Many amateur dancers lack showmanship, and this show was no different. The group from Mia Zouk from Miami rarely smiled and didn't even look like they were having fun; only two of the women looked comfortable on stage. One girl practically fell! And Margarita, a bellydancer whom I recognized from last year, was dancing with a scarf and seemed to pay more attention to it than the actual movement of her hips. Her performance reminded me of ribbon dancing in gymnastics, minus all the cool gymnastics moves.

Another part of the show which I truly despise (and this is true of the performances I saw in February, too) is that many of the women are objectified in their scantily clad outfits, while their male counterparts are completely clothed.The women in Mia Zouk wore leotards and blazers while the leads wore comfortable t-shirts and pants. The women from Classe Dance Company wore shear bodysuits, only covered by beading and jewels covering their breasts, butts, and lady bits. A tango dancer's slit was so high you could see her panties during most of the piece. Dance can be sexy without insisting that women are nothing more than pieces of meat to be ogled at. And don't tell me that dressing like that is empowering to women. Women can feel strong, independent, and beautiful without having to expose themselves like that. There was even a man (I think his name was Valencio Franco) who objectified himself on stage! He wore thigh-highs, spanx, and stilettos while dancing like a stripper (I half expected a Flashdance moment when he brought a chair on stage). While I can say that he was truly owning his dance, and that I could probably learn a thing or two about dancing in heels from him, I'm not sure his ensemble was necessary to show off his moves.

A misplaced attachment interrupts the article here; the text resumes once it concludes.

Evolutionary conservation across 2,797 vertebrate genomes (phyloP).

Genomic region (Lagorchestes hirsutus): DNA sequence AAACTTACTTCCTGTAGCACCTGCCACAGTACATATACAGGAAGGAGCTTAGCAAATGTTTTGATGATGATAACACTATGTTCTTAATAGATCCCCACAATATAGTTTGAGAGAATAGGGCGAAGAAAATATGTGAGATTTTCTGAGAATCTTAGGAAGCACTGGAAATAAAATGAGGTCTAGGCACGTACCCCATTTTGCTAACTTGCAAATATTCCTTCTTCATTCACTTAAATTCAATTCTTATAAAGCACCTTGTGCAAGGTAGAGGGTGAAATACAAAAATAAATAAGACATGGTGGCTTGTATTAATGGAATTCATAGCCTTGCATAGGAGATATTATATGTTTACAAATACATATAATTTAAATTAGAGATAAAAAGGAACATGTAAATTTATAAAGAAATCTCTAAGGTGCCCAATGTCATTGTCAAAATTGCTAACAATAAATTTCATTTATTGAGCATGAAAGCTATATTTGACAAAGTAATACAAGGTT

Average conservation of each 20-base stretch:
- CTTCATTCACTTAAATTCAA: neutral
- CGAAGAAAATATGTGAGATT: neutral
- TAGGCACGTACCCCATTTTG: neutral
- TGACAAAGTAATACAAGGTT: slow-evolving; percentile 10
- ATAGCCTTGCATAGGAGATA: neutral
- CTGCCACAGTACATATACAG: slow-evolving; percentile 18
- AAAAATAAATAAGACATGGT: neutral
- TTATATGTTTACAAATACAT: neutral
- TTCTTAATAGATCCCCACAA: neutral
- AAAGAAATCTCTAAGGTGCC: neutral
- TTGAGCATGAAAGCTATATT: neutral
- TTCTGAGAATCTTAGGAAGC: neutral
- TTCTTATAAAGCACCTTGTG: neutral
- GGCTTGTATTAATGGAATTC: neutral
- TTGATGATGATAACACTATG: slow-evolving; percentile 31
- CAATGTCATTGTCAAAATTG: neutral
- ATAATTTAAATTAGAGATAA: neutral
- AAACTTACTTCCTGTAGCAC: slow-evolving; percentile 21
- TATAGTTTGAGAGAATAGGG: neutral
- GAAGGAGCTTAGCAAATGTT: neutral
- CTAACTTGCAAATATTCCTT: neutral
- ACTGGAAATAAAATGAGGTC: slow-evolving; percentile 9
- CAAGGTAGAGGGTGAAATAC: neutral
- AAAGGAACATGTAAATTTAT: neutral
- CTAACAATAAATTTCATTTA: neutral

And while I appreciated Shaina Cruea's pole dancing performance, it was not nearly as graceful as the piece I saw in February by Marion Crampe. Shaina reminds me of the dancer Misty Copeland or tennis star Serena Williams: while they are incredible athletes, their muscular bodies are not as elegant as their Eastern European counterparts. Shaina's huge tattoo across her upper back, and the tramp stamp below it, did not help anything, either.

Here's a video of Shaina Cruea from a performance earlier this year:

Compared to that of Marion Crampe:

There was also a man dressed like Tarzan who did a pole dancing routine. I realize pole dancing is hard to do, but it's simply not as impressive when a man does it, since men are naturally stronger than women (physically!). It was kind of gross how much he sweated; someone had to go up on stage and wipe the bar down! Ew...